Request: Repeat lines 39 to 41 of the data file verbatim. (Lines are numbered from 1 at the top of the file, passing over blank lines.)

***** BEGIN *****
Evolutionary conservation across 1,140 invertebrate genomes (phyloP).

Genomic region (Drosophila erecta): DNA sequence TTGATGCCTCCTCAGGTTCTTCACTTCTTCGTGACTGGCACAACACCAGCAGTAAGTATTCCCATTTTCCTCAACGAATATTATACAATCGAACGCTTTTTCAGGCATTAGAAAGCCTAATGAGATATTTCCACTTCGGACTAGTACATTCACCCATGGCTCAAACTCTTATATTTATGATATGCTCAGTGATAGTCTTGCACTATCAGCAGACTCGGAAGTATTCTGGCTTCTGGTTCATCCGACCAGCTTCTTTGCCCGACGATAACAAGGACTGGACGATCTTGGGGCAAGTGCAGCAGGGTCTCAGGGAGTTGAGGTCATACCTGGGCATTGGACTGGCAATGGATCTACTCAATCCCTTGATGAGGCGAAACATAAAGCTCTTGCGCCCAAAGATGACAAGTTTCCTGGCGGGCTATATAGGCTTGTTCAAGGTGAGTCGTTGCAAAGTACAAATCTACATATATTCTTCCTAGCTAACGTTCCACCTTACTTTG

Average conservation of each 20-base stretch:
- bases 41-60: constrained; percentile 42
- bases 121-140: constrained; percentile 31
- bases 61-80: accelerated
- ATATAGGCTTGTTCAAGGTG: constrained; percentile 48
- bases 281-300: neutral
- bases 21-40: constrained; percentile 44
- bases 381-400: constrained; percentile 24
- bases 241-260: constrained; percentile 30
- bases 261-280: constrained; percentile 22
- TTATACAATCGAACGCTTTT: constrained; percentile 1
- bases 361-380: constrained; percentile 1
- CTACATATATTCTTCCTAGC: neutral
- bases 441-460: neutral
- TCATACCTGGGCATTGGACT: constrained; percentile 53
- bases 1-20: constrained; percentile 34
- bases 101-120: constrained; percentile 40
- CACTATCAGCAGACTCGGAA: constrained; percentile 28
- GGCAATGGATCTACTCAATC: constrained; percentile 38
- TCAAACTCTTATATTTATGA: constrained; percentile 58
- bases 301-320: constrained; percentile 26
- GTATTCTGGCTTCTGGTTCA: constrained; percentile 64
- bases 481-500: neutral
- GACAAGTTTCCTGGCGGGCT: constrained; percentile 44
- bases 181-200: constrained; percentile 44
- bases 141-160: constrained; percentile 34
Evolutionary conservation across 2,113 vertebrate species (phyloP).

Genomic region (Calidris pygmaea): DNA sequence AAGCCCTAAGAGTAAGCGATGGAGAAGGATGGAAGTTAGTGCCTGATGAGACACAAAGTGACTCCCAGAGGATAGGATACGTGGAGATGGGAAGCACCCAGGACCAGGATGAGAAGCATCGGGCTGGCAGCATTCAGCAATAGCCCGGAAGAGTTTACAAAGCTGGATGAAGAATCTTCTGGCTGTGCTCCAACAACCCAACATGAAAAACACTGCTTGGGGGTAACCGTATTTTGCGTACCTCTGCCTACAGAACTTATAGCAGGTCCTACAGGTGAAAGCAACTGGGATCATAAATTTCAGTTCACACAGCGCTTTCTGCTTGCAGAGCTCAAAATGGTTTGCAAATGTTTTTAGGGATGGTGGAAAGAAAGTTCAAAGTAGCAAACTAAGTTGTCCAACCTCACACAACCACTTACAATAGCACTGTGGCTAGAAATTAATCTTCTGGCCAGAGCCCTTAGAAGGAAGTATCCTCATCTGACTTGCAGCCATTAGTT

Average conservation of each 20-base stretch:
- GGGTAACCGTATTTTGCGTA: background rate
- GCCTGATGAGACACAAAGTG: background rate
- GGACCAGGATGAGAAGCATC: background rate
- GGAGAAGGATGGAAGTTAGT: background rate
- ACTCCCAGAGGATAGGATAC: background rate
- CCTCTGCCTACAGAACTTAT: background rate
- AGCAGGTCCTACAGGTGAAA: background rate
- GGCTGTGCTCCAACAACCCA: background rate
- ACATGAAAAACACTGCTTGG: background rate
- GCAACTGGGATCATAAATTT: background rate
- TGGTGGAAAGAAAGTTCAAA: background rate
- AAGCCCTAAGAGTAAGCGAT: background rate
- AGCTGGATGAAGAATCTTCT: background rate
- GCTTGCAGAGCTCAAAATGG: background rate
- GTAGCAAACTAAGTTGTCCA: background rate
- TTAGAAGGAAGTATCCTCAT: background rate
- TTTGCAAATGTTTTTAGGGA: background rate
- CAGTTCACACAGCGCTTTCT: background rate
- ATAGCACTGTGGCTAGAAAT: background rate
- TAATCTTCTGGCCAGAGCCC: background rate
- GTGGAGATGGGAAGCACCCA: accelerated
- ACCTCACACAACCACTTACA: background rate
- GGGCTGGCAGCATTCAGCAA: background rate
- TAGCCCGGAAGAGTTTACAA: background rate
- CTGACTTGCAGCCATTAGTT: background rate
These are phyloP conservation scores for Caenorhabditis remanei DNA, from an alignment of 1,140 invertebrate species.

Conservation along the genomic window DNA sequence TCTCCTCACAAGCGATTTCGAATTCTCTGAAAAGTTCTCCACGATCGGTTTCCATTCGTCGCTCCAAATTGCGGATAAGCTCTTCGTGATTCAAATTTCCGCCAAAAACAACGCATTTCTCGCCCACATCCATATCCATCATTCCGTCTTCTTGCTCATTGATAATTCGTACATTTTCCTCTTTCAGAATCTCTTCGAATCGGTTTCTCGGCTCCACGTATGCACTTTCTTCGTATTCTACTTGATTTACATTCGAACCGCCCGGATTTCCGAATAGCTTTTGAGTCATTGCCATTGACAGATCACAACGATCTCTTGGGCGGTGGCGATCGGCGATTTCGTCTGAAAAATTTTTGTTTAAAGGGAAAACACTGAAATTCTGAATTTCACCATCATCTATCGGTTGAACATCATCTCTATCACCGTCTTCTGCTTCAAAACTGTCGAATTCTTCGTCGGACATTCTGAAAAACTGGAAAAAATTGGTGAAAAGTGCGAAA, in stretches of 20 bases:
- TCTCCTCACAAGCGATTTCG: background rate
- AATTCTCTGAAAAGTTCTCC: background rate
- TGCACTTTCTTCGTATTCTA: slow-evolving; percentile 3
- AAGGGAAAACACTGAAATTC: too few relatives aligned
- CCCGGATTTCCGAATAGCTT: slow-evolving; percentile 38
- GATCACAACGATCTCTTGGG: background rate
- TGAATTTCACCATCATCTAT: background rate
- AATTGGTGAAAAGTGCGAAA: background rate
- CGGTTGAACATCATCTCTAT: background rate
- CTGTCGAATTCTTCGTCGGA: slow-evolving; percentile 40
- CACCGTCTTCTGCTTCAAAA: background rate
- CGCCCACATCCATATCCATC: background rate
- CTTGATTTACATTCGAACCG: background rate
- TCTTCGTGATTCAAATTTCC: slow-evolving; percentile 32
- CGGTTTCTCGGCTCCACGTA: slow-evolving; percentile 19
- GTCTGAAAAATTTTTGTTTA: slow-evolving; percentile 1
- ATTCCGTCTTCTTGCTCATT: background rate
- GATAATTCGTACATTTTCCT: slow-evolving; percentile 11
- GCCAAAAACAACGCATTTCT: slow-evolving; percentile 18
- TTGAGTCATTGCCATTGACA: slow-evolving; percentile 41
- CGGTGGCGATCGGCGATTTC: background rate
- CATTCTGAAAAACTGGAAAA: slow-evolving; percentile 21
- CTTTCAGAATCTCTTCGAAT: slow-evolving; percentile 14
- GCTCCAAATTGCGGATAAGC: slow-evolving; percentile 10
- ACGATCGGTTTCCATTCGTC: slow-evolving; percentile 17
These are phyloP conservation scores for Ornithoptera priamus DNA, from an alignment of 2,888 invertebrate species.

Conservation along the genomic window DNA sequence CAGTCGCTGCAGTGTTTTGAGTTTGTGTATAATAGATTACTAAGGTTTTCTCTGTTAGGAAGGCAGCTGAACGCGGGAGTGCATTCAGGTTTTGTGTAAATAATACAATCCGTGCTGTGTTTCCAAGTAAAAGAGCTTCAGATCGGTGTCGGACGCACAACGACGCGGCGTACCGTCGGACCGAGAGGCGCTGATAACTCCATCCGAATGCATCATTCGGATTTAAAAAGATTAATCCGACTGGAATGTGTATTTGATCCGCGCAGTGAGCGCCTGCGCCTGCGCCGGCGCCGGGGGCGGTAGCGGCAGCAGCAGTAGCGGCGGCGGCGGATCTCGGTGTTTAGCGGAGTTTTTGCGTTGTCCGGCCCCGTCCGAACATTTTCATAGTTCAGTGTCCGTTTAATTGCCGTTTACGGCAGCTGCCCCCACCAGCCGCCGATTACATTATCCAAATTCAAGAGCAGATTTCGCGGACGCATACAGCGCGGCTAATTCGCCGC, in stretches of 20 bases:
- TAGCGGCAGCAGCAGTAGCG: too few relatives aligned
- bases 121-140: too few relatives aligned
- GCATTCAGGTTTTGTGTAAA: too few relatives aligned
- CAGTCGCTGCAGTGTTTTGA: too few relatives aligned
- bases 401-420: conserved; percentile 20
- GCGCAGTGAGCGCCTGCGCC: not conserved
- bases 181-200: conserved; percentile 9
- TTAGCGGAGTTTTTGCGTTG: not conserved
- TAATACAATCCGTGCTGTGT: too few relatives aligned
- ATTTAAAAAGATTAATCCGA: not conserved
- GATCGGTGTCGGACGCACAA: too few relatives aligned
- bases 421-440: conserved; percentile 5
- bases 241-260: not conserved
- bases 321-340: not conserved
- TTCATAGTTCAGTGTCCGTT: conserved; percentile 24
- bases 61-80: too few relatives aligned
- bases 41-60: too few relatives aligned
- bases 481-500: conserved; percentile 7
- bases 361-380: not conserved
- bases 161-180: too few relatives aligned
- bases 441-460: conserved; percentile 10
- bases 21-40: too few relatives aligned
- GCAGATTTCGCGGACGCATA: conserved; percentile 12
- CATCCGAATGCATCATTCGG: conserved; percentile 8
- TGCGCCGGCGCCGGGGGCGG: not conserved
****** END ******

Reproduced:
- GGCTGTGCTCCAACAACCCA: background rate
- ACATGAAAAACACTGCTTGG: background rate
- GCAACTGGGATCATAAATTT: background rate